41529 Record No. 5718.
April 27, 1961
Present, All the Justices.
(1) Damages — Personal Injury Actions — Rules as to Excessive Verdicts Stated.
(2) Damages — Personal Injury Actions — Verdict Held Not Excessive.
1. It is, ordinarily, the jury's function to assess damages in a personal injury case; but where their verdict is so great as to suggest they were motivated by passion, corruption or prejudice, or have misconstrued the facts or the law, the court is obligated to correct the injustice. Having determined a verdict to be excessive the court may put the plaintiff on terms to accept a reduced amount deemed reasonable or may order a new trial as to the whole amount of damages.
2. Where plaintiff as a result of an automobile accident suffered a severe head injury and serious and painful permanent injury to his spine which affected his capacity to work, a jury verdict of $28,500 was not excessive and the trial court erred in putting plaintiff on terms to accept half this amount.
Error to a judgment of the Circuit Court of Smyth county. Hon. T. L. Hutton, judge presiding.
Reversed and final judgment.
The opinion states the case.
Harvey S. Lutins (Honeyman Lutins, on brief), for the plaintiff in error.
Ralph R. Repass (D. Burke Graybeal, on brief), for the defendant in error.
Grey Edmiston, the plaintiff, secured at the hands of a jury a verdict against Samuel Kupsenel, the defendant, in the sum of $28,500.00 for personal injuries received in an automobile accident caused by the negligence of the defendant.
Upon motion of the defendant, the trial court ruled that the jury's verdict was excessive and put the plaintiff on terms to accept an award of $14,250.00 or face a new trial on the issue of damages. The plaintiff, pursuant to the provisions of Code, Sec. 8-350, accepted, under protest, the reduced judgment for $14,250.00 and excepted to the action of the trial court in ordering the remittitur of $14,250.00. We granted the plaintiff a writ of error.
Sec. 8-350. Allowing appeal when verdict reduced and accepted under protest. — In any action at law in which the trial court shall require a plaintiff to remit a part of his recovery, as ascertained by the verdict of a jury or else submit to a new trial, such plaintiff may remit and accept judgment of the court thereon for the reduced sum under protest, but, notwithstanding such remittitur and acceptance, if under protest, the judgment of the court in requiring him to remit may be reviewed by the Supreme Court of Appeals upon a writ of error awarded the plaintiff as in other actions at law; and in any such case in which a writ of error is awarded the defendant, the judgment of the court in requiring such remittitur may be the subject of review by the Supreme Court of Appeals, regardless of the amount.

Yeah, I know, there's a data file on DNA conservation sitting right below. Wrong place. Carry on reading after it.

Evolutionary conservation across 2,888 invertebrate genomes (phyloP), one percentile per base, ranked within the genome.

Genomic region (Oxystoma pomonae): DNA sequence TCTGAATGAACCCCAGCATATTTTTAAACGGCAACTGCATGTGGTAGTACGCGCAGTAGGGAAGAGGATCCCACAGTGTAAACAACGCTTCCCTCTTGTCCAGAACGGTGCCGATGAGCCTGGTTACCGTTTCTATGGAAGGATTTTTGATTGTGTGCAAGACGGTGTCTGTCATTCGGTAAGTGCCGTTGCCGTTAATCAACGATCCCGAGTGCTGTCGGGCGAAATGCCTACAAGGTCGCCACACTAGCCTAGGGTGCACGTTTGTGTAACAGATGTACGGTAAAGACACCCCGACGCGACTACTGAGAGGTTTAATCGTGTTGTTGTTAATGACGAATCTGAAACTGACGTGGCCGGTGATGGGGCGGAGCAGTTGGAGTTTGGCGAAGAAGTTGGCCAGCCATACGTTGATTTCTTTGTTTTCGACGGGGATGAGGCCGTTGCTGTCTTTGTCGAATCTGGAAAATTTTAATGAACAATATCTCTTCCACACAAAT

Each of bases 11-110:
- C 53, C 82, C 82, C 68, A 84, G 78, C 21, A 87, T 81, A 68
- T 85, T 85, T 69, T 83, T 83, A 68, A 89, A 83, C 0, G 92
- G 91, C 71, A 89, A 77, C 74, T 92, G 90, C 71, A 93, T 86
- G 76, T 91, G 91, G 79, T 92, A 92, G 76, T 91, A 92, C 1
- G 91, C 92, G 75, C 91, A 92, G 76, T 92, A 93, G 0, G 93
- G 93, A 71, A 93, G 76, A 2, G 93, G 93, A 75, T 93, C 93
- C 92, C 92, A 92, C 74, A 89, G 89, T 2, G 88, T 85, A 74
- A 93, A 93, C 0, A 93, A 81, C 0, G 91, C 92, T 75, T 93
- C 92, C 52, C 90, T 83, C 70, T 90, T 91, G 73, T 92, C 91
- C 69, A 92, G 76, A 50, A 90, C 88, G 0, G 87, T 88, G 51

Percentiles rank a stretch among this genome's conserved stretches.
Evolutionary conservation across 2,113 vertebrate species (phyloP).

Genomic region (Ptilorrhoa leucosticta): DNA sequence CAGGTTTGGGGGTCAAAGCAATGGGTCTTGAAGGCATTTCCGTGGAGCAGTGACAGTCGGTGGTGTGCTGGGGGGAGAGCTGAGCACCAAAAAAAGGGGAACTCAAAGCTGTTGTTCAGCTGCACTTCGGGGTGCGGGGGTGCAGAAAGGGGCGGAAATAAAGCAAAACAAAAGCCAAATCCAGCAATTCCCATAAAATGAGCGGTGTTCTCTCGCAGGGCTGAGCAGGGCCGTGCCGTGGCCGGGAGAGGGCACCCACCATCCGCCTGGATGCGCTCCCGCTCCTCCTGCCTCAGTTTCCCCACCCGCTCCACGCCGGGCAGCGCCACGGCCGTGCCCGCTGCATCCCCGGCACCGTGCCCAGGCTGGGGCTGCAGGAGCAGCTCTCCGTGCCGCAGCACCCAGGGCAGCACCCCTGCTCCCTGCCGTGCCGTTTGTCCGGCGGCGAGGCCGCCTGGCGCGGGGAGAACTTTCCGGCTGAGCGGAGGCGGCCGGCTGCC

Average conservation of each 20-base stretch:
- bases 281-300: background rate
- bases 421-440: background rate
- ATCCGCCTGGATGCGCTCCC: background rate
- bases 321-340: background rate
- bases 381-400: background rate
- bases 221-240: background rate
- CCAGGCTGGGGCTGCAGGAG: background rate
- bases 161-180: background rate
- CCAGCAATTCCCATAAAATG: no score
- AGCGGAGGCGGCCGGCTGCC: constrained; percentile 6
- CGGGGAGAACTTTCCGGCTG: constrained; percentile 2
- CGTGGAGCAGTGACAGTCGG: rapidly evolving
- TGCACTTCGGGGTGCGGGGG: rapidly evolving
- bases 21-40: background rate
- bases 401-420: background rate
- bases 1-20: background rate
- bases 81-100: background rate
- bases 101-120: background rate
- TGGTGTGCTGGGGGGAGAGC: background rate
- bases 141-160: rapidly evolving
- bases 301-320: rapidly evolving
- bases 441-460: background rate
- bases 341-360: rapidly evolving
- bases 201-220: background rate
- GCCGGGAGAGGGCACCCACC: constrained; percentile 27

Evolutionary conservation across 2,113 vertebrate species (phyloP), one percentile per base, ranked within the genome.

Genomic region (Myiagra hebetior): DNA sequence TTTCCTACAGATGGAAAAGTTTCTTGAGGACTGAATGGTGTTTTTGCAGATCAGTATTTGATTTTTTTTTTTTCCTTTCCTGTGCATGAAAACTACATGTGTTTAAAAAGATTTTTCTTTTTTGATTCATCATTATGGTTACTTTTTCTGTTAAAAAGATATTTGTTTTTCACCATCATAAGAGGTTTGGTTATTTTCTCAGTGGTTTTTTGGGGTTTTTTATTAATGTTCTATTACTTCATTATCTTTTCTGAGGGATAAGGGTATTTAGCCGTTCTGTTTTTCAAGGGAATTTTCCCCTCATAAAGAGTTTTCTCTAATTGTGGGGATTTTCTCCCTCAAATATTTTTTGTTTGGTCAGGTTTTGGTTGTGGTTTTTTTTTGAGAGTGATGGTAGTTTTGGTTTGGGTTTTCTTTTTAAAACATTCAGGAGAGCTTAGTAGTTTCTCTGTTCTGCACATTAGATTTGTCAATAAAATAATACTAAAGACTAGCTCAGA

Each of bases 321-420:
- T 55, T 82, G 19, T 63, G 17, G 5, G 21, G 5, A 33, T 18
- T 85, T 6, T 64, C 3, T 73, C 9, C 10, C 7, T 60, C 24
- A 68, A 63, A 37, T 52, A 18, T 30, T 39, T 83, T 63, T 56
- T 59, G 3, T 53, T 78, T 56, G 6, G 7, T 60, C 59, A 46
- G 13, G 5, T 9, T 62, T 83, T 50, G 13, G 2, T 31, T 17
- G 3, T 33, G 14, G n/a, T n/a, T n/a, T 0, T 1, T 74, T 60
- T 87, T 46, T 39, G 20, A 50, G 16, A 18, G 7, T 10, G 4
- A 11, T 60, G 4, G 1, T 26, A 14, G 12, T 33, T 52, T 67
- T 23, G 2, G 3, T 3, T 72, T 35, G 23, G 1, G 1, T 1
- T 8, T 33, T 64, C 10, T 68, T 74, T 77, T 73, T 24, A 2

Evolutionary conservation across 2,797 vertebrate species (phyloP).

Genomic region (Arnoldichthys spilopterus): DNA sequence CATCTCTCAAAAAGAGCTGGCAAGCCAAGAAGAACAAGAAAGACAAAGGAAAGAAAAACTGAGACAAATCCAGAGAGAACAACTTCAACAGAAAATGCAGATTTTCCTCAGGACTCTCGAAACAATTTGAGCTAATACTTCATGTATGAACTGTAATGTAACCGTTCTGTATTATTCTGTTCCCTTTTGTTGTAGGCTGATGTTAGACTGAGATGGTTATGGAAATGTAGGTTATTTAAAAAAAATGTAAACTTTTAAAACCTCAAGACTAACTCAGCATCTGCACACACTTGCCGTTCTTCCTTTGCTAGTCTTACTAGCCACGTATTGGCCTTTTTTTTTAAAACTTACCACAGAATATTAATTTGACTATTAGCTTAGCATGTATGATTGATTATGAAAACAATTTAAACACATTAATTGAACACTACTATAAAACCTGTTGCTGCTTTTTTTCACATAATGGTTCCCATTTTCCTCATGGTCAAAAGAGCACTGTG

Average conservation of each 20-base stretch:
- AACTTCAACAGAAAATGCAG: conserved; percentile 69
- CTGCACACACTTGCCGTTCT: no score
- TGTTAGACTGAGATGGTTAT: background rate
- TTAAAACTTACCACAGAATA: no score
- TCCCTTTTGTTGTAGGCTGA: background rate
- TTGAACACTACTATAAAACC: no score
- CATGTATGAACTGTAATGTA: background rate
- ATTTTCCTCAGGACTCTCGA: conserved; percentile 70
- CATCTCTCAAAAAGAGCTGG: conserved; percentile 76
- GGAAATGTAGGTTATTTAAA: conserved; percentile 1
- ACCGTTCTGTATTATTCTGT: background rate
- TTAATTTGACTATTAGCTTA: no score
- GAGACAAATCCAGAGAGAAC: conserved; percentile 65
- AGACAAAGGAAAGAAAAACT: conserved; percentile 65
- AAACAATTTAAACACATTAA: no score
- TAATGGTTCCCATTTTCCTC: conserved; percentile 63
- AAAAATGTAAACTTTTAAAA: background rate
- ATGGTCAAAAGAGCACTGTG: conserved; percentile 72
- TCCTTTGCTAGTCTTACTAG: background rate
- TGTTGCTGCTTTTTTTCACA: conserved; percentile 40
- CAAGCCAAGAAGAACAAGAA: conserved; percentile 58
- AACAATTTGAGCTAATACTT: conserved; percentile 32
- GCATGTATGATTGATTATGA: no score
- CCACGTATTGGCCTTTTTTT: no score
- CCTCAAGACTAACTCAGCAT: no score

The evidence shows that the collision in which the plaintiff was injured occurred on September 29, 1959. The plaintiff was a passenger in an automobile being operated by Glenn R. Blevins. The Blevins' vehicle was struck with great force by an automobile being operated by Hester S. Sheffield. The Sheffield vehicle had, in turn, been struck in the rear by the automobile of the defendant and propelled across the highway into the Blevins vehicle. The plaintiff was thrown forward with such force that his head struck and "broke a hole" in the windshield of the vehicle in which he was riding.
The plaintiff was rendered unconscious as a result of the accident but recovered sufficiently to be able to walk, with assistance, to the ambulance. He was admitted to Lee Memorial Hospital at Marion where he, "just blacked out continuously for about a couple or three days." He was suffering, in the words of his physician, Dr. Joseph S. Staley, from, "a severe lacerated and incised wound of the forehead, and the scalp . . . considerable cerebral concussion, manifested by disorientation and some dilation of both pupils . . . moderately severe contusion over the region of the right knee and over the region of the right hip . . . multiple abrasions [or] small lacerations of both legs and the face and thorax . . . a large swelling on the dorsum of the right hand."